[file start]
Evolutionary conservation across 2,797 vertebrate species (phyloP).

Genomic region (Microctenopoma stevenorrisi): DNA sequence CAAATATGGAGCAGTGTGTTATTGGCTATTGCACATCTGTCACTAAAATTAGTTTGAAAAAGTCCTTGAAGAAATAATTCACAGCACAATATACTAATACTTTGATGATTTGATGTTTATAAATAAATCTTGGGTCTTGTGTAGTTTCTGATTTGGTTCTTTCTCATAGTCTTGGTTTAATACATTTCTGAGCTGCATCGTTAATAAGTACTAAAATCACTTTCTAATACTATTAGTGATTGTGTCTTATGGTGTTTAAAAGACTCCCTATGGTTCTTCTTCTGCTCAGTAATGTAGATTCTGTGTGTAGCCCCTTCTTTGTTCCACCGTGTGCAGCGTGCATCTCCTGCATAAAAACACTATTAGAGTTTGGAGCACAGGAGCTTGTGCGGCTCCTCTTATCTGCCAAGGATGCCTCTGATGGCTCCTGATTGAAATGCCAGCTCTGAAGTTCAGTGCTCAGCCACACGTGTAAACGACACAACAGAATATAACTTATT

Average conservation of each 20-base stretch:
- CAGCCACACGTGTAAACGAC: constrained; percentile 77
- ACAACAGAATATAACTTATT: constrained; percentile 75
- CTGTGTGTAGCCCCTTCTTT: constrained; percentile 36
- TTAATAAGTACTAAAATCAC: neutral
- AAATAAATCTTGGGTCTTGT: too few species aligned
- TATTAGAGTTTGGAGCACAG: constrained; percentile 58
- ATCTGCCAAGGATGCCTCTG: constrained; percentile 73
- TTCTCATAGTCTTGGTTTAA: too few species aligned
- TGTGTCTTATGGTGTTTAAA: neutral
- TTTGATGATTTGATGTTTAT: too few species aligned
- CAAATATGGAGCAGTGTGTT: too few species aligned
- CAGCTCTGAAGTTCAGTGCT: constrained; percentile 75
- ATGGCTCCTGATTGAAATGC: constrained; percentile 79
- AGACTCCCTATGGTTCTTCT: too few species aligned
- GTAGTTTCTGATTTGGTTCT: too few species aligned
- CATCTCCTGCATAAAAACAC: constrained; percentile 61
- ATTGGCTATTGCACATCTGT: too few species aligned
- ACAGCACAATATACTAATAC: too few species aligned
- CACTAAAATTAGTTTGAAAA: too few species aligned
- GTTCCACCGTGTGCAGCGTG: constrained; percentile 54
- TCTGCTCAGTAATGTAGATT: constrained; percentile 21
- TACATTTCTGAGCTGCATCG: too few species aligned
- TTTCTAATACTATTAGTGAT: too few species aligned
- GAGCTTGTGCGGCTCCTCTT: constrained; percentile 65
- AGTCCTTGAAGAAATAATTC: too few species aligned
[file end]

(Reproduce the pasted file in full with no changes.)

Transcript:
Evolutionary conservation across 2,797 vertebrate species (phyloP).

Genomic region (Microctenopoma stevenorrisi): DNA sequence CAAATATGGAGCAGTGTGTTATTGGCTATTGCACATCTGTCACTAAAATTAGTTTGAAAAAGTCCTTGAAGAAATAATTCACAGCACAATATACTAATACTTTGATGATTTGATGTTTATAAATAAATCTTGGGTCTTGTGTAGTTTCTGATTTGGTTCTTTCTCATAGTCTTGGTTTAATACATTTCTGAGCTGCATCGTTAATAAGTACTAAAATCACTTTCTAATACTATTAGTGATTGTGTCTTATGGTGTTTAAAAGACTCCCTATGGTTCTTCTTCTGCTCAGTAATGTAGATTCTGTGTGTAGCCCCTTCTTTGTTCCACCGTGTGCAGCGTGCATCTCCTGCATAAAAACACTATTAGAGTTTGGAGCACAGGAGCTTGTGCGGCTCCTCTTATCTGCCAAGGATGCCTCTGATGGCTCCTGATTGAAATGCCAGCTCTGAAGTTCAGTGCTCAGCCACACGTGTAAACGACACAACAGAATATAACTTATT

Average conservation of each 20-base stretch:
- CAGCCACACGTGTAAACGAC: constrained; percentile 77
- ACAACAGAATATAACTTATT: constrained; percentile 75
- CTGTGTGTAGCCCCTTCTTT: constrained; percentile 36
- TTAATAAGTACTAAAATCAC: neutral
- AAATAAATCTTGGGTCTTGT: too few species aligned
- TATTAGAGTTTGGAGCACAG: constrained; percentile 58
- ATCTGCCAAGGATGCCTCTG: constrained; percentile 73
- TTCTCATAGTCTTGGTTTAA: too few species aligned
- TGTGTCTTATGGTGTTTAAA: neutral
- TTTGATGATTTGATGTTTAT: too few species aligned
- CAAATATGGAGCAGTGTGTT: too few species aligned
- CAGCTCTGAAGTTCAGTGCT: constrained; percentile 75
- ATGGCTCCTGATTGAAATGC: constrained; percentile 79
- AGACTCCCTATGGTTCTTCT: too few species aligned
- GTAGTTTCTGATTTGGTTCT: too few species aligned
- CATCTCCTGCATAAAAACAC: constrained; percentile 61
- ATTGGCTATTGCACATCTGT: too few species aligned
- ACAGCACAATATACTAATAC: too few species aligned
- CACTAAAATTAGTTTGAAAA: too few species aligned
- GTTCCACCGTGTGCAGCGTG: constrained; percentile 54
- TCTGCTCAGTAATGTAGATT: constrained; percentile 21
- TACATTTCTGAGCTGCATCG: too few species aligned
- TTTCTAATACTATTAGTGAT: too few species aligned
- GAGCTTGTGCGGCTCCTCTT: constrained; percentile 65
- AGTCCTTGAAGAAATAATTC: too few species aligned